Inside UK’s Cape Canaveral – the remote Shetland island with its own spaceport


Beam me up, Scots! Life is tough on Unst, Britain’s most northerly inhabited island, but it could soon become the site of Britain’s first venture into space from its own territory. Ready for blast-off…

Mirrorman Martin Fricker stands on the proposed launch site area

Wise-crackers on a remote Scottish island set to be the new Cape Canaveral have already come up with a slogan: “One wee step for man, one giant leap for McMankind”.

Unst, Britain’s most northerly inhabited island, is closer to Norway than Aberdeen and home to fewer than 650.

It has one pub, one hotel, one school, three shops, a lone bus route and no police station or hospital.

Located further north than Moscow, sheep outnumber locals and the nearest railway station is in Bergen, Norway.

Here life is tough, with an average temperature of 13C, near-constant gales and just five hours of winter daylight.

Yet Unst could soon become the site of Britain’s first venture into space from its own territory.

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Project boss Frank Strang


Jonathan Buckmaster)

The giant XL rocket weighs 56 tons



Edinburgh rocket company Skyrora announced this week it had signed a deal to launch satellites from the former Saxa Vord radar base on the island. It wants to send its 23-metre 56-ton XL rocket into space from 2022 with up to 16 launches a year by 2030.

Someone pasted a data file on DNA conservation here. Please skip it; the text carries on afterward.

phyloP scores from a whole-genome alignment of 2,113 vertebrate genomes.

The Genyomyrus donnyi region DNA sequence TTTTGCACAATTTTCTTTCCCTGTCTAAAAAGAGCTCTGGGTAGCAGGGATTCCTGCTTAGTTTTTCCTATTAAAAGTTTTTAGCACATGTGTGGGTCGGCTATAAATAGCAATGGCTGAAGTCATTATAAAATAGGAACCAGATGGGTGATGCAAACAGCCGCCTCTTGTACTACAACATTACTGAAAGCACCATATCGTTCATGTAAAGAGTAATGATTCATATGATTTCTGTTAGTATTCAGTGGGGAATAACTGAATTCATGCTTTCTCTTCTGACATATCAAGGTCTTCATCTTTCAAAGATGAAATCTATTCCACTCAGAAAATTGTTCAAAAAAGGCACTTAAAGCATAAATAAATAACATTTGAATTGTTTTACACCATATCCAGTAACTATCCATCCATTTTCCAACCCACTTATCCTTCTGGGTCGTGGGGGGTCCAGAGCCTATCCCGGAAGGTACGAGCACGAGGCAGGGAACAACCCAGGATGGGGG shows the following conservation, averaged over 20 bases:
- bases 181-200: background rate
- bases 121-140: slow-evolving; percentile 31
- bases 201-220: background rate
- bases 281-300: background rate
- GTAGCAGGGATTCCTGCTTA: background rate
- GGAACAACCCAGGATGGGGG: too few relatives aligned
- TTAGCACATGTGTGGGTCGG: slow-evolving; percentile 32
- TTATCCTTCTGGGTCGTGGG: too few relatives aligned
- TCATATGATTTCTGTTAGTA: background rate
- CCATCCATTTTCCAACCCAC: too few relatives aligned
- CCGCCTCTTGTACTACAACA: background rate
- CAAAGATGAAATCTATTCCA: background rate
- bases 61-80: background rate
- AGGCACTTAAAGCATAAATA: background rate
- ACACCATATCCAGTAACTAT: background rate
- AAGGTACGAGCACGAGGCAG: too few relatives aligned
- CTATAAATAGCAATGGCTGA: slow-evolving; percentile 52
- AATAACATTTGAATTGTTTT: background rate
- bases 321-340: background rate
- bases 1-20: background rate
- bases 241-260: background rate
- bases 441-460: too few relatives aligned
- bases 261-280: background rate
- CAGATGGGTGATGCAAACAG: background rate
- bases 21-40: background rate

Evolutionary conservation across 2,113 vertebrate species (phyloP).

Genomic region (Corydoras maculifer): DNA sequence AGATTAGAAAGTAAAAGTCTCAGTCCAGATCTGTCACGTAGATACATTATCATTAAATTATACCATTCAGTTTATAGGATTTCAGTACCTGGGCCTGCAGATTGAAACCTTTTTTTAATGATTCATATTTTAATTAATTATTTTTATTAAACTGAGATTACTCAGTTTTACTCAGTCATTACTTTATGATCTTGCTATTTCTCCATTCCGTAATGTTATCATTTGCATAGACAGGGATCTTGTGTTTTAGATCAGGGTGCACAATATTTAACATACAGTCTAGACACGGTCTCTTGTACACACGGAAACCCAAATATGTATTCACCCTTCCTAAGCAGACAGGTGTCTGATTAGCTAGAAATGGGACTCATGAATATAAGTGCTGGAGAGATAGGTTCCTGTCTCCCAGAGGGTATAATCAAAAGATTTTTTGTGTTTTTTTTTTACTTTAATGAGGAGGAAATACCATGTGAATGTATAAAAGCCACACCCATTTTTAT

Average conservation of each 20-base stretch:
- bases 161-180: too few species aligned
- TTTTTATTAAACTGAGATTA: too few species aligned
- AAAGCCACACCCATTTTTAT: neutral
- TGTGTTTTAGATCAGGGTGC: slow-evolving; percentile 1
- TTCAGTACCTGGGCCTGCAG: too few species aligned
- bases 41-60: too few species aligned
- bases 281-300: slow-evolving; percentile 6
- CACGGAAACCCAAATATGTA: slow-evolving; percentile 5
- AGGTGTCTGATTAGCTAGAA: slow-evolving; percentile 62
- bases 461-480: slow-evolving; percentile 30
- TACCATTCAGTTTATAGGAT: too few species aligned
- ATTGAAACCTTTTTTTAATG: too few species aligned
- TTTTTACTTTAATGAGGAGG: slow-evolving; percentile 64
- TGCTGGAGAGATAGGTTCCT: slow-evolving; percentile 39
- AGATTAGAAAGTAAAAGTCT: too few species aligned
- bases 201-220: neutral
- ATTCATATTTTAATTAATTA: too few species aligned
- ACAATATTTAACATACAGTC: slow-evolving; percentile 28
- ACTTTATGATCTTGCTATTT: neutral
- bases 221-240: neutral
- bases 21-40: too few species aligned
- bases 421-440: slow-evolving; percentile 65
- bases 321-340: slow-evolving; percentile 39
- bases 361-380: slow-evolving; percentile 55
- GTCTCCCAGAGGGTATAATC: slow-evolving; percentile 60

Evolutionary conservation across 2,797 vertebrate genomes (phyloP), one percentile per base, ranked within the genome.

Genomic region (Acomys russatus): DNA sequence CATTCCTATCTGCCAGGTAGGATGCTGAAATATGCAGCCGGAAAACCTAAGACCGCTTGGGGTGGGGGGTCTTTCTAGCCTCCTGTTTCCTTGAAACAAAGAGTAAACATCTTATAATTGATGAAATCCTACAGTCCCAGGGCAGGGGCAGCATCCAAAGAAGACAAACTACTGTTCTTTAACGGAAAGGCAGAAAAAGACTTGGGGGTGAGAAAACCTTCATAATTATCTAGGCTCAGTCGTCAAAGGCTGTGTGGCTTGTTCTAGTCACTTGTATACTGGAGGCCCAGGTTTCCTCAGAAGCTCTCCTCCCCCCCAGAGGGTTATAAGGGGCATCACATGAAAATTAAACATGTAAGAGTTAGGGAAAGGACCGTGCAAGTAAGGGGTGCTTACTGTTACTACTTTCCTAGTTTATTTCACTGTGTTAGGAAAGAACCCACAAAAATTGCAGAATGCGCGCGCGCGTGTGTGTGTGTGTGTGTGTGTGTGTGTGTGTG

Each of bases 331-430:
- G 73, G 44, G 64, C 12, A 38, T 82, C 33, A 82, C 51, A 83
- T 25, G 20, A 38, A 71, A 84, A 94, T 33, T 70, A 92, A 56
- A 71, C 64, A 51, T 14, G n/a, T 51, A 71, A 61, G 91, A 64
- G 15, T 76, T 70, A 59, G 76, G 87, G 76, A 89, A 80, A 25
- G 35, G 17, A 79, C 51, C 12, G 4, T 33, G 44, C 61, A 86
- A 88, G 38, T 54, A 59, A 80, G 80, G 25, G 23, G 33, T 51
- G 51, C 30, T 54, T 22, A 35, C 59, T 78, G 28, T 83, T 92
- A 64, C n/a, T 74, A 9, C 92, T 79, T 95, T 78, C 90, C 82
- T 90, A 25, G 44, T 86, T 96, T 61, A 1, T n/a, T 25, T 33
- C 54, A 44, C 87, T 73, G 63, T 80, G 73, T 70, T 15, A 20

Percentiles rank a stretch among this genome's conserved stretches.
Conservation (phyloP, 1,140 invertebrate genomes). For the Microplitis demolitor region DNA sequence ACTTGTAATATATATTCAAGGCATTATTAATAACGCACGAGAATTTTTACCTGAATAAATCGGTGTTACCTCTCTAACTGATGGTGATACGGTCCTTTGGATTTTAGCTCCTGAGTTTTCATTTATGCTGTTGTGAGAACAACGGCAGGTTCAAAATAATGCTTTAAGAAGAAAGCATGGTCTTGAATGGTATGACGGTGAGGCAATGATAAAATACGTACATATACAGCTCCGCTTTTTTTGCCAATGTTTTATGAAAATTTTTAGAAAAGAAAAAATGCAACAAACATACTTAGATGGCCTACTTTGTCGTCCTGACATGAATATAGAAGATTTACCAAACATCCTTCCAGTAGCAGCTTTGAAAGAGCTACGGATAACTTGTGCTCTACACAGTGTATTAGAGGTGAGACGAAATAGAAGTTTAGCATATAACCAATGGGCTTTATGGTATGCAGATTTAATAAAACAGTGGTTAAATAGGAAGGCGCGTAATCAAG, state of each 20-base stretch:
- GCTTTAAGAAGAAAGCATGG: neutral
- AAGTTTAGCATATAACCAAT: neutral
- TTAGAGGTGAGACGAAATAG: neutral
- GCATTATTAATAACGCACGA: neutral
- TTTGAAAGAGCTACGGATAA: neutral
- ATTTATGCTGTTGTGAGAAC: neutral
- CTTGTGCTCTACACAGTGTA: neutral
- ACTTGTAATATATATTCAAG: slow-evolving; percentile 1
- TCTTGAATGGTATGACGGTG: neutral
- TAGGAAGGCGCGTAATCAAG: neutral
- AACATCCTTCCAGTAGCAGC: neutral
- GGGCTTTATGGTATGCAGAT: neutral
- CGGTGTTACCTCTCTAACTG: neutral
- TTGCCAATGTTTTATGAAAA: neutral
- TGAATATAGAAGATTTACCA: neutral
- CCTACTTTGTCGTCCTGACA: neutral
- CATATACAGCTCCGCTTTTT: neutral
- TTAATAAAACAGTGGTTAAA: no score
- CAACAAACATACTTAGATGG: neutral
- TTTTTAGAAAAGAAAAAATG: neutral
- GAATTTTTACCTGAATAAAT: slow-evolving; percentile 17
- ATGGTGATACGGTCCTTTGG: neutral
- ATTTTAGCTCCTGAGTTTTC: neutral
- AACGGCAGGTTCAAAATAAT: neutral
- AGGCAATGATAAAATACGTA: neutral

Crucially, the SaxaVord Spaceport is expected to create 140 jobs locally.

Not surprisingly it is the talk of the island.

At its peak in 1871, during the herring boom, Unst had a population of 2,269 but its fortunes declined with the closure of the radar early warning station in 2005.

Barmaid Yvonne Thomson


Jonathan Buckmaster)

Hundreds lost their jobs and left the island, creating a knock-on effect for the local economy.

In the “capital”, Baltasound, two miles from Saxa Vord, Victoria Mouat, 41, runs Victoria’s Vintage
Tea Rooms.

She moved to Unst 20 years ago from her native Devon and hopes the spaceport will bring in much-needed trade.

She said: “When I first arrived here the island was thriving, thanks to the RAF.

“There were social events and re- gattas. There was even an Oktoberfest.

“But when the base shut people left in droves, especially young families.

“We have an ageing population so I’m really willing the spaceport to succeed because it should bring in new families.”

Cafe owner Victoria Mouat


Jonathan Buckmaster)

The mum of four went on: “In summer this is the greatest place on earth. We have hardly any crime and most of us leave our doors unlocked. I genuinely don’t know where my door key is.

“But it’s a different story in winter. After October we hardly see any visitors.

“The weather is bad and it’s only light from 9am to 2pm. I just hope it doesn’t put people off coming to work here.

“Our northerly location is our claim to fame now but being home to the UK spaceport is even bigger. It’s so exciting.”

Space station is on island of Unst


Jonathan Buckmaster)

Unst, which measures 11 miles by three, may not boast Cape Canaveral’s tropical climate but it does have one crucial thing in common – its isolation and a “clear run” to space.

Rockets must be launched away from urban areas and cannot overfly towns, villages or even oil rigs.

From Unst they can head directly north over the Arctic Circle before leaving the earth’s atmosphere.